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If you have recently received a "drinking ticket" for an alcohol-related charge, it is far too easy to consider the charge unimportant, thinking that it will resolve itself over time, or that it will simply go away with time. This, however, is untrue. Here in North Carolina, even misdemeanor drinking infractions will remain on your record indefinitely (unless you petition for an expunction), and you won’t be able to have your record expunged for a full five years after your sentence is completed (or, in felony cases, you’ll have to wait a full 10 years after your sentence).

That’s why, when dealing with charges of this nature, you need an experienced advocate on your side that you can trust to help you obtain the just outcome that you deserve. A drinking ticket attorney may be able to help you lessen your charges, earn a not guilty verdict, or have the charges dropped altogether. In addition, hiring an attorney may help you to have a lighter sentence if you are convicted of the charge at hand.

Here at Cummings and Kennedy, we strive to aid our clients in defending themselves against unfair charges, unjust prosecution, and undue sentencing. We do our utmost to attain a favorable outcome for your specific case. We’ll work with you to ensure that you understand your options and court proceedings, and we’ll act with your best interests in mind.

We provide drinking ticket attorney services for folks throughout Carteret County, and we defend against prosecution of a number of charges, including DWI, boating while impaired, public intoxication, intoxicated and disruptive in public, disorderly conduct, resisting arrest, fake ID, underage possession, and underage DWI charges. You can learn more about each of our specific defense services below, or, if you’d like to reach out to us to learn what we can do for you, don’t hesitate to call to get a free initial consultation.


Drinking Charges We Defend

As criminal defense attorneys, we defend against a variety of drinking charge cases.

 

If you’ve been charged with a DWI here in Carteret County, then you may be confused about the charges that you face, and the court proceedings that are to follow. In North Carolina, DWIs are considered a serious offense, and they can land you with a serious sentence. Read on to learn about what you can expect if you’ve been charged with a DWI, and why it may be best to hire representation — you can also find additional information on our dedicated DWI defense attorney page.

What to Expect

DWI offenders can expect a range of sentences, if they are deemed guilty by the court. Depending on the number of infractions an individual has committed in the past, a judge may sentence a defendant to between 24 hours of imprisonment to 2 years of jail time. In addition, a judge may issue a fine, usually between $200 and $4,000, as well as community service. Your license will be suspended temporarily after a DWI (anywhere from 30 days and beyond). Plus, DWI offenders will have their charge and any convictions recorded on their record. Misdemeanor convictions cannot be expunged within 5 years of a sentence, and felony DWI charges cannot be expunged within 10 years of a sentence.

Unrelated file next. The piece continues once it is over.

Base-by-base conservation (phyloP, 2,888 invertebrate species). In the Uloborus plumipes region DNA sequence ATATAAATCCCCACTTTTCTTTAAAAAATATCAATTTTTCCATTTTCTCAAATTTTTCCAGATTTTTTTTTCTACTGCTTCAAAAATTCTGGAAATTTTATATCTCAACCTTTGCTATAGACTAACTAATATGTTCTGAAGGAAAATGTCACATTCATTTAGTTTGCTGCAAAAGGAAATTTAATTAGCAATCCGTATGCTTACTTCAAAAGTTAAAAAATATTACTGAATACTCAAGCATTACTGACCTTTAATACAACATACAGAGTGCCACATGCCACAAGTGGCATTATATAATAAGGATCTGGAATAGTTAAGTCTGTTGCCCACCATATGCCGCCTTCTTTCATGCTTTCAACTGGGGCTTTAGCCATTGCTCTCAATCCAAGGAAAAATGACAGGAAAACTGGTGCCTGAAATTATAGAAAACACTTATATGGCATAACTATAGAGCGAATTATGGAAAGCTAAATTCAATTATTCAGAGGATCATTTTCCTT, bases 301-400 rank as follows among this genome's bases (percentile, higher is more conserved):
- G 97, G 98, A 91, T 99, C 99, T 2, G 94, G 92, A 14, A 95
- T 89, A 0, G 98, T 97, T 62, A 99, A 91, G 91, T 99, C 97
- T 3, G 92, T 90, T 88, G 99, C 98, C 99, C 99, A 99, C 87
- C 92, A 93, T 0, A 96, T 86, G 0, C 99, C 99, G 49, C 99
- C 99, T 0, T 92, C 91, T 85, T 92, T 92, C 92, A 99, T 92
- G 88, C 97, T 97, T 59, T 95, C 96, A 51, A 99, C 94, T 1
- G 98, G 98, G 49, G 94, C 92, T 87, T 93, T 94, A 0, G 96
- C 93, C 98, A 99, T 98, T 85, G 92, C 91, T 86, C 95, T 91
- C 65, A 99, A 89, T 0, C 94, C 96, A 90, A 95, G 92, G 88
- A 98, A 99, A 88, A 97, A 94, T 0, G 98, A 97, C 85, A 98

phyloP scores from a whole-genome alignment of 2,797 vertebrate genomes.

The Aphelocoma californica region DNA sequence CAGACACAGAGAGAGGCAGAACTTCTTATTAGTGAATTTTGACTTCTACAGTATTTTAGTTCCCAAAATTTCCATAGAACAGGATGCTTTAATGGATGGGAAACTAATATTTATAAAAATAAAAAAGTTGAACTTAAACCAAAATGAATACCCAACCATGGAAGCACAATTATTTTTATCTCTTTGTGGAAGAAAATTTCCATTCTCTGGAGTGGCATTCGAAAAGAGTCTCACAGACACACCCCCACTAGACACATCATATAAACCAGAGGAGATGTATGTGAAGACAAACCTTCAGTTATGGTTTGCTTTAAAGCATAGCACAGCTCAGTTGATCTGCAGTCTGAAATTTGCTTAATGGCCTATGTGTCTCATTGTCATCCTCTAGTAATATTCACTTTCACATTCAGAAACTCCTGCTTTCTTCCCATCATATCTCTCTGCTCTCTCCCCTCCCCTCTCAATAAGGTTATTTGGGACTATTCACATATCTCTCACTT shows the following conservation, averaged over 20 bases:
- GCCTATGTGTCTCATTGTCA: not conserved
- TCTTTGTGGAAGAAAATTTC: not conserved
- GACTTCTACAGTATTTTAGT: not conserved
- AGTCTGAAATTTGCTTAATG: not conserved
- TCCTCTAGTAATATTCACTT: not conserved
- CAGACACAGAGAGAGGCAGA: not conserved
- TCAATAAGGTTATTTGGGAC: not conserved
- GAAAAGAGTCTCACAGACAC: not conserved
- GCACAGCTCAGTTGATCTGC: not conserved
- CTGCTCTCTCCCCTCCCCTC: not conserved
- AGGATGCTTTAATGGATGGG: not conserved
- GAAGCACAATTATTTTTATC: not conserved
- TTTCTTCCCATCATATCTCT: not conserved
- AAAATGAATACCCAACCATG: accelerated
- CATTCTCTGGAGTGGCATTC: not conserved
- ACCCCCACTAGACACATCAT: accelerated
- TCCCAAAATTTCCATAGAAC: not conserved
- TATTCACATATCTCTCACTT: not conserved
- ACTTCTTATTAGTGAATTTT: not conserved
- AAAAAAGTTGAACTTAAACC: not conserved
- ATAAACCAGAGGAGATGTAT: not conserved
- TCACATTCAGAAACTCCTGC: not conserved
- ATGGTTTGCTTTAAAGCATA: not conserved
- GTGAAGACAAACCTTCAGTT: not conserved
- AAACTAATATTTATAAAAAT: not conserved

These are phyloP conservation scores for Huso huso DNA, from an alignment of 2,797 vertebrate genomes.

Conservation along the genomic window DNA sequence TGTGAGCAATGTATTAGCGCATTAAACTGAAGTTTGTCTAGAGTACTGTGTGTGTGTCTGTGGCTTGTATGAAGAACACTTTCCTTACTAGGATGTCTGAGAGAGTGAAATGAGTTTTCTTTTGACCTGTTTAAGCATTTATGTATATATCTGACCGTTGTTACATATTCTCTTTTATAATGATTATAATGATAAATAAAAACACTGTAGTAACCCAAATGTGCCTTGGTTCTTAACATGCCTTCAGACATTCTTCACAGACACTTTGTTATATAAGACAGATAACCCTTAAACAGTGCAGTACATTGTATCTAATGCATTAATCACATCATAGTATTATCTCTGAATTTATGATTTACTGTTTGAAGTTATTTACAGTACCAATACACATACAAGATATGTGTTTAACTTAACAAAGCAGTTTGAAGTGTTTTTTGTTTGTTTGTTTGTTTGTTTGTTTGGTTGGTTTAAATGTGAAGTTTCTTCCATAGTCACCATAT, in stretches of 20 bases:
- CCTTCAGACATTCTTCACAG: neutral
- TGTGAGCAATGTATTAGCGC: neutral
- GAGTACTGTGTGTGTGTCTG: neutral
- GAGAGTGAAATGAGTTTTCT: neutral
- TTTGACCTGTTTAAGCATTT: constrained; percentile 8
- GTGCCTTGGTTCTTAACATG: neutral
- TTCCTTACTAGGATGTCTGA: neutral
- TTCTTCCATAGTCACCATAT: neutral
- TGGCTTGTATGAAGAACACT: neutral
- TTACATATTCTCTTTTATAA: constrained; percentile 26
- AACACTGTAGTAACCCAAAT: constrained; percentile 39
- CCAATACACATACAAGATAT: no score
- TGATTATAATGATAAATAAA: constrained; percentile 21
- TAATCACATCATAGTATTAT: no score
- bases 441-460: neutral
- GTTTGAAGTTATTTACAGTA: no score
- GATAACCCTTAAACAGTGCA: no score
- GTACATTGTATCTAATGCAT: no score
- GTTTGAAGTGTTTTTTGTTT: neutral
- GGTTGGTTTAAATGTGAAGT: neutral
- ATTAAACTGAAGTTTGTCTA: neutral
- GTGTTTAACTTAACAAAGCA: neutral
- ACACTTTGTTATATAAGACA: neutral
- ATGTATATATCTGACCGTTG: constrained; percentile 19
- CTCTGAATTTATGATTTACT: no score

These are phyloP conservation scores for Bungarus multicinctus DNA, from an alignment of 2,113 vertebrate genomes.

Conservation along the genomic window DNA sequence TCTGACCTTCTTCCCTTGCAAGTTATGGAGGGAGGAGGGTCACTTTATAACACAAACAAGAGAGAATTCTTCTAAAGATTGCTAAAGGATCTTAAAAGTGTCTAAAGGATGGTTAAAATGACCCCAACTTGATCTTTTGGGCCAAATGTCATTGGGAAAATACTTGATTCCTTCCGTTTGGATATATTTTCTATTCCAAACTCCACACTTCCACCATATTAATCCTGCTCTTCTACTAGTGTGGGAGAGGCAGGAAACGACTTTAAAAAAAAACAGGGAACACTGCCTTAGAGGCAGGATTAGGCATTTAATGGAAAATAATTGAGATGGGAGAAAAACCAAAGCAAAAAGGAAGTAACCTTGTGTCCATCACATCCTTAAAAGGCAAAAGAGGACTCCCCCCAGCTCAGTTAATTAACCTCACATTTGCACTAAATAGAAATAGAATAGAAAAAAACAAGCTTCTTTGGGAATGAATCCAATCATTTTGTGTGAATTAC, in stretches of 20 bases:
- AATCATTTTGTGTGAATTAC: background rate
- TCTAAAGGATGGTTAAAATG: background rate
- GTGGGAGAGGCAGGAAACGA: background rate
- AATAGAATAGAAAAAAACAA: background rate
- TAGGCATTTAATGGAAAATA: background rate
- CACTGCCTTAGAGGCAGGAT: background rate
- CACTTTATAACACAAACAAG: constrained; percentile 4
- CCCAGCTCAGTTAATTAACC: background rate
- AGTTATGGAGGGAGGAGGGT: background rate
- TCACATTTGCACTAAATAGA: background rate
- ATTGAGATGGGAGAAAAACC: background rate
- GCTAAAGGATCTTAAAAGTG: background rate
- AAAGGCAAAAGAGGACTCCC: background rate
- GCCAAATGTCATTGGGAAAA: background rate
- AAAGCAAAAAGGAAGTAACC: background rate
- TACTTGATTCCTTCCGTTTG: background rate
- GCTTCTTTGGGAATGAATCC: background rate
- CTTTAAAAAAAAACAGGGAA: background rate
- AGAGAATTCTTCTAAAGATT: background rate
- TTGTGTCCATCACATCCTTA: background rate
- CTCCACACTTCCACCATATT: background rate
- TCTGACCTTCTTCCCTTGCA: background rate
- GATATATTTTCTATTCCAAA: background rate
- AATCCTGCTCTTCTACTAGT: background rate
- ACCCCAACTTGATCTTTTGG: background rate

Don’t Defend Yourself

Since DWI offenses come hand in hand with severe consequences, as we just mentioned, it’s often best to hire an attorney in order to defend your rights. An attorney will work for you, aiming to reduce your sentence, your charges, or to have your charges dropped altogether. In some instances, a DWI may be knocked down to a reckless driving charge, which carries far fewer consequences.


Visitors and residents here in North Carolina are often unaware of boating while impaired laws in the state, and they’re often shocked at the consequences that can come from a seemingly innocuous offense. That said, North Carolina does have strict BWI laws, and if you’ve had a BWI infraction here in Carteret County, you’ll be facing court time, and the possibility of a harsh conviction. The attorneys here at Cummings and Kennedy strive to protect you from unjust sentencing and unfair charges. We’ll work on your behalf to ensure that you understand the court proceedings ahead of you, and we’ll ensure that you are protected from unjust prosecution.

Feel free to read more about what you can expect if you’ve been charged with a BWI, and why it may be best to hire representation — you can also find additional information on our dedicated BWI defense attorney page.

What to Expect

If convicted, BWI offenders usually receive sentences where the offender must pay up to $1,000 in fines, and must spend up to 60 days in jail. Most BWI offenses are considered class II misdemeanors, although felony convictions may be possible if the defendant has had multiple infractions in the past, or if the defendant is accused of other crimes (such as serious injury by impaired boating, aggravated serious injury by impaired boating, death by impaired boating, aggravated death by impaired boating, and repeat death by impaired boating). Such convictions hold far more penalizing sentences.

Don’t Defend Yourself

If you’re facing a BWI or any of the aforementioned BWI-related charges, then it may be best to hire a defense attorney to avoid the maximum fines, jail time, community service time, and/or classes that you may be required to take. Depending on the details of your case, you may be able to avoid a conviction altogether, or you may have your charges reduced (perhaps to a disorderly conduct charge). Regardless, we’ll work with you to try to obtain a favorable outcome for your situation.


While “public intoxication” isn’t an infraction in and of itself (in fact, it’s legal to be intoxicated in public in the state of North Carolina), there are a number of charges that relate to public intoxication, including intoxicated and disruptive in public charges, disorderly conduct charges, and resisting arrest charges. Read on to learn about these specific charges, what you can expect if you’ve been charged with a public intoxication charge, and why it may be best to hire representation — you can also find additional information on our dedicated public intoxication defense page.